The UK government aims to increase solar capacity five-fold by 2035. Arrays on farmland could be banned. Here are five inspiring global examples of floating solar that could fill the gap.
The world is finally waking up to the sun. By 2022, solar power will be at record levels globally.
Small-scale PV installations are booming in the UK due to the energy crisis and the falling cost of panels. It’s a good thing, too: the government wants to increase solar capacity five-fold by 2035. That would be enough to power all homes in England twice.
The untapped potential on rooftops, both domestic and commercial, is not enough to get us there. Larger-scale land-based arrays have also been a source for controversy. Solar Energy UK (SEUK), the industry body, estimates that to reach our 2050 net-zero targets, we would need to convert as little as 0.4% all of the land in Britain into solar farms. The government is still planning to ban solar arrays on agricultural lands, in a misguided attempt to ensure food security, according to critics.
This puts floating solar in the mix of larger-scale projects. “Anyone who has looked at the numbers to reach climate targets knows there’s no single solution – we need a combination of all kinds technologies,” says Ian McKee. He is the communications chief for green energy provider Good Energy.
Both the freshwater and marine markets are expanding rapidly.
Trinzic, a renewables developer, has launched a campaign to encourage the UK government, through policy reform and grant incentives, to support 30GW of floating-solar installations by 2030. Just 3GW of floating solar is installed globally.
Aram Wood, Trinzic’s director of renewables says: “It is ambitious but achievable.” “We are seeing signs that both the freshwater and marine markets will expand rapidly compared to the current installed base .”
Time will tell whether the idea is viable. Here are five floating solar projects that are making waves around the world.
1. The solar array that chases after the sun
The floating solar system has many benefits. Sitting panels on water increases efficiency by keeping them cooler. They also stay cleaner longer because they are not covered in dust and dirt. The 38-metre-wide Proteus array in the Netherlands can also be moved to follow the sun’s arc across the sky. Proteus, which is only 180 panels wide, is small by today’s standards. However, it generates 40% more energy compared to panels that are fixed on land.
2. The array that powers clean water infrastructure in New Jersey
The largest floating array is located in New Jersey and covers approximately 17 acres (6.9 ha) of the Canoe Brook Reservoir. Its 16,510 panels provide around 95% of power to a nearby water treatment facility. It’s an example of how water bodies can be used to generate clean energy. For areas susceptible to drought, floating panels also double as a giant umbrella to prevent evaporation.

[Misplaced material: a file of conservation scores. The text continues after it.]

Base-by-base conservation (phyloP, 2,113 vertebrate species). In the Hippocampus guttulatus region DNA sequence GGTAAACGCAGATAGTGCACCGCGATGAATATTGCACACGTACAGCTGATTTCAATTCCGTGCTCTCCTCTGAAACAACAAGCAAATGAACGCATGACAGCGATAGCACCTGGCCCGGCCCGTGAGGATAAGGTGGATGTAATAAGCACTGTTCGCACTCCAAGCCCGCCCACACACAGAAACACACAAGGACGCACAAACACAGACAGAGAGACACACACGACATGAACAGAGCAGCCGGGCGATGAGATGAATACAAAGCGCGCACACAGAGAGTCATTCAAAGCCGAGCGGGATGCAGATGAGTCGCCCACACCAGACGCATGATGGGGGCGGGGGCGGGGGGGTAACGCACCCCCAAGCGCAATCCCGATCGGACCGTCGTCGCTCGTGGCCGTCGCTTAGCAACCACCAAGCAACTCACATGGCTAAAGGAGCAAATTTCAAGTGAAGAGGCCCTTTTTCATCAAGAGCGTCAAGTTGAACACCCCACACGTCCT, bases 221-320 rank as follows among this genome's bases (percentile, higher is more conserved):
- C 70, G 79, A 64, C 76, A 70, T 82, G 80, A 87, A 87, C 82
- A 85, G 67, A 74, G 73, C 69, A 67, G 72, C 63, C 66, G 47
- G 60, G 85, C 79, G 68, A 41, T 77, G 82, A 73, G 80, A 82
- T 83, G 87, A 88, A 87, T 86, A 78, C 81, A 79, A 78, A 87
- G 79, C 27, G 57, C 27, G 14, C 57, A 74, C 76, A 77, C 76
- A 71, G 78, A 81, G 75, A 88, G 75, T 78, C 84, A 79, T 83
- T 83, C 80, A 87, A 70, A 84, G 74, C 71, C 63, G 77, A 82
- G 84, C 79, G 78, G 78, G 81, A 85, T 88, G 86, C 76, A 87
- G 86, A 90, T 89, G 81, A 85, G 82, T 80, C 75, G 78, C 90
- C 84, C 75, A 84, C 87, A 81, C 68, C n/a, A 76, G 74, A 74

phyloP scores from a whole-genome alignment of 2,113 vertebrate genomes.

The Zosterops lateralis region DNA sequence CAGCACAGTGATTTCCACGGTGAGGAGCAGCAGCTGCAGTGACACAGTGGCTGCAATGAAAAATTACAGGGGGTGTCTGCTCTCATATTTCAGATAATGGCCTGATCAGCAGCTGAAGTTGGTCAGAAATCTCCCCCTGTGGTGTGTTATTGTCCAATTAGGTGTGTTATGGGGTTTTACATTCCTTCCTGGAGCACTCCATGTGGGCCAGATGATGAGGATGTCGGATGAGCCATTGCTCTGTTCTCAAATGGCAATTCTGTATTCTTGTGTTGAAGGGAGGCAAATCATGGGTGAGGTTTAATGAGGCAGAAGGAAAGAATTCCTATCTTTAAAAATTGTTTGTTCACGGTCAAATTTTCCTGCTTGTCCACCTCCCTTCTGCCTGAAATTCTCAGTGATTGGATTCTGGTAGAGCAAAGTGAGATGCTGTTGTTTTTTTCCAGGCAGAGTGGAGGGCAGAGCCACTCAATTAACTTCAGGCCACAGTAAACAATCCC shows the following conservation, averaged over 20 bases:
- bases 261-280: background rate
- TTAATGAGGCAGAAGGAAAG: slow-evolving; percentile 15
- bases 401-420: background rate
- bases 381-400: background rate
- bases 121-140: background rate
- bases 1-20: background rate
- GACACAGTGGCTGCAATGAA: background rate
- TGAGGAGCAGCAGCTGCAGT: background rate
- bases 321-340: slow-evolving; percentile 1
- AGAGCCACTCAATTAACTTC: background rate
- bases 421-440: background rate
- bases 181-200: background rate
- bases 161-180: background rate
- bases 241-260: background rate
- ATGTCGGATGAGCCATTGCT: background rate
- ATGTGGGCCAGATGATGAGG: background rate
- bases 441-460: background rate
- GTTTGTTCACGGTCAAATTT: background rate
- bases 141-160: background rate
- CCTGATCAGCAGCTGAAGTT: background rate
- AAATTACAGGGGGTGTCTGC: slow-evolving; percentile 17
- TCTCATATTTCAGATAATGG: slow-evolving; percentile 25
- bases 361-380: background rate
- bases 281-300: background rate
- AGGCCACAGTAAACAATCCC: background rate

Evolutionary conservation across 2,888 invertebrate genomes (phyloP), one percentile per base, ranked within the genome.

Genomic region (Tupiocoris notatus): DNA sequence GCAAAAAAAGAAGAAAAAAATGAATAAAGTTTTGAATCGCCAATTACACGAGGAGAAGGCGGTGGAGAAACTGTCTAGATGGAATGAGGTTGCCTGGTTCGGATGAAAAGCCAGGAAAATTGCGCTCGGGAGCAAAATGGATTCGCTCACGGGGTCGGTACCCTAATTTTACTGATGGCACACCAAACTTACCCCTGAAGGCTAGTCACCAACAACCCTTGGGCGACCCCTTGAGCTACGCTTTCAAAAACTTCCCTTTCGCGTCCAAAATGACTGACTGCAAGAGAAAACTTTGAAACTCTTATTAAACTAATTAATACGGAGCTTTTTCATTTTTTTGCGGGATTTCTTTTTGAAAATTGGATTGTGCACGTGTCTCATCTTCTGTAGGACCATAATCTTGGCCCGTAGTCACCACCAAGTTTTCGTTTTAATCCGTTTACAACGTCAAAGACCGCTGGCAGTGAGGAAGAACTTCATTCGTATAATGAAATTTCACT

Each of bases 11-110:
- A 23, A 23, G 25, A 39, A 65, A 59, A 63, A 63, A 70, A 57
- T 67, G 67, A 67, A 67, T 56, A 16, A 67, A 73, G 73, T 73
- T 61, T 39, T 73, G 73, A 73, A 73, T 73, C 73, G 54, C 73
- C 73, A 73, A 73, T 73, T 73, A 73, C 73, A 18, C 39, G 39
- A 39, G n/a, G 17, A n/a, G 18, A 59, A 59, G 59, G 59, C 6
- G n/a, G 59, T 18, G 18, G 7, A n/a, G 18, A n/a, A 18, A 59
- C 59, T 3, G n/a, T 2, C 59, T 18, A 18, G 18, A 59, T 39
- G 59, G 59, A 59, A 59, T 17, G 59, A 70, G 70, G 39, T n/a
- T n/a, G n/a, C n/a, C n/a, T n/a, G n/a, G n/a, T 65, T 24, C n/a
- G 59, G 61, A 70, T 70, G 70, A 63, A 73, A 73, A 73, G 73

3. Bright projects energising London
The floating array at Walton-on-Thames west of London, which covers 6% of Queen Elizabeth II reservoir, is also used to power water treatment infrastructure. Thames Water’s PS6m installation of 23,000 panels was briefly the largest in the world when it was constructed seven years ago. Experts predict that we will see more of this in the UK. SEUK CEO Chris Hewett says, “I know that some water companies are looking at feasibility studies in order to see what can be done with a significant number of their reservoirs.”
In urban and city settings, where land is scarce, floating solar can be a great solution. In the capital, there are plans to power London City Airport using a floating array in the Royal Docks.
4. The Chinese clean energy hub is deploying three tech
Analysts say that while China continues to invest heavily in coal, it is also experiencing a clean energy boom, which could lead to a peak in emissions within the next two years. This green growth is evident in the Dezhou Dingzhuang float array. It is the largest floating array in the world, capable of generating up to 320MW. It’s interesting that it’s integrated into a 100MW turbine farm and a storage facility for batteries to make the most of the power line infrastructure and booster station, which feeds the electricity to the grid.
The title of ‘largest solar array’ won’t last long. Dezhou Dingzhuang will soon be eclipsed by another array that is almost twice as large and under construction in India.
5. Solar farm being built on the sea
Floating solar has been favored in calm, freshwater areas due to the technology available. Michael Walls, professor at Loughborough University and solar expert, says that in places like Singapore where there is very little land available, they are forced to use seawater. The corrosive effect of salt and the choppy sea waves have been a barrier for more widespread deployment of solar farms in the ocean. But that could soon change. The first ‘high-wave’ solar farm to be built on the sea will be at the Hollandse Kust Noord Wind Park off the coast of Netherlands, using a new ‘wave riding’ technology. The array was designed to use the sea “directly as support” like a waterlily resting directly on the surface of the water. It has been tested in storm conditions with swells up to 10 meters.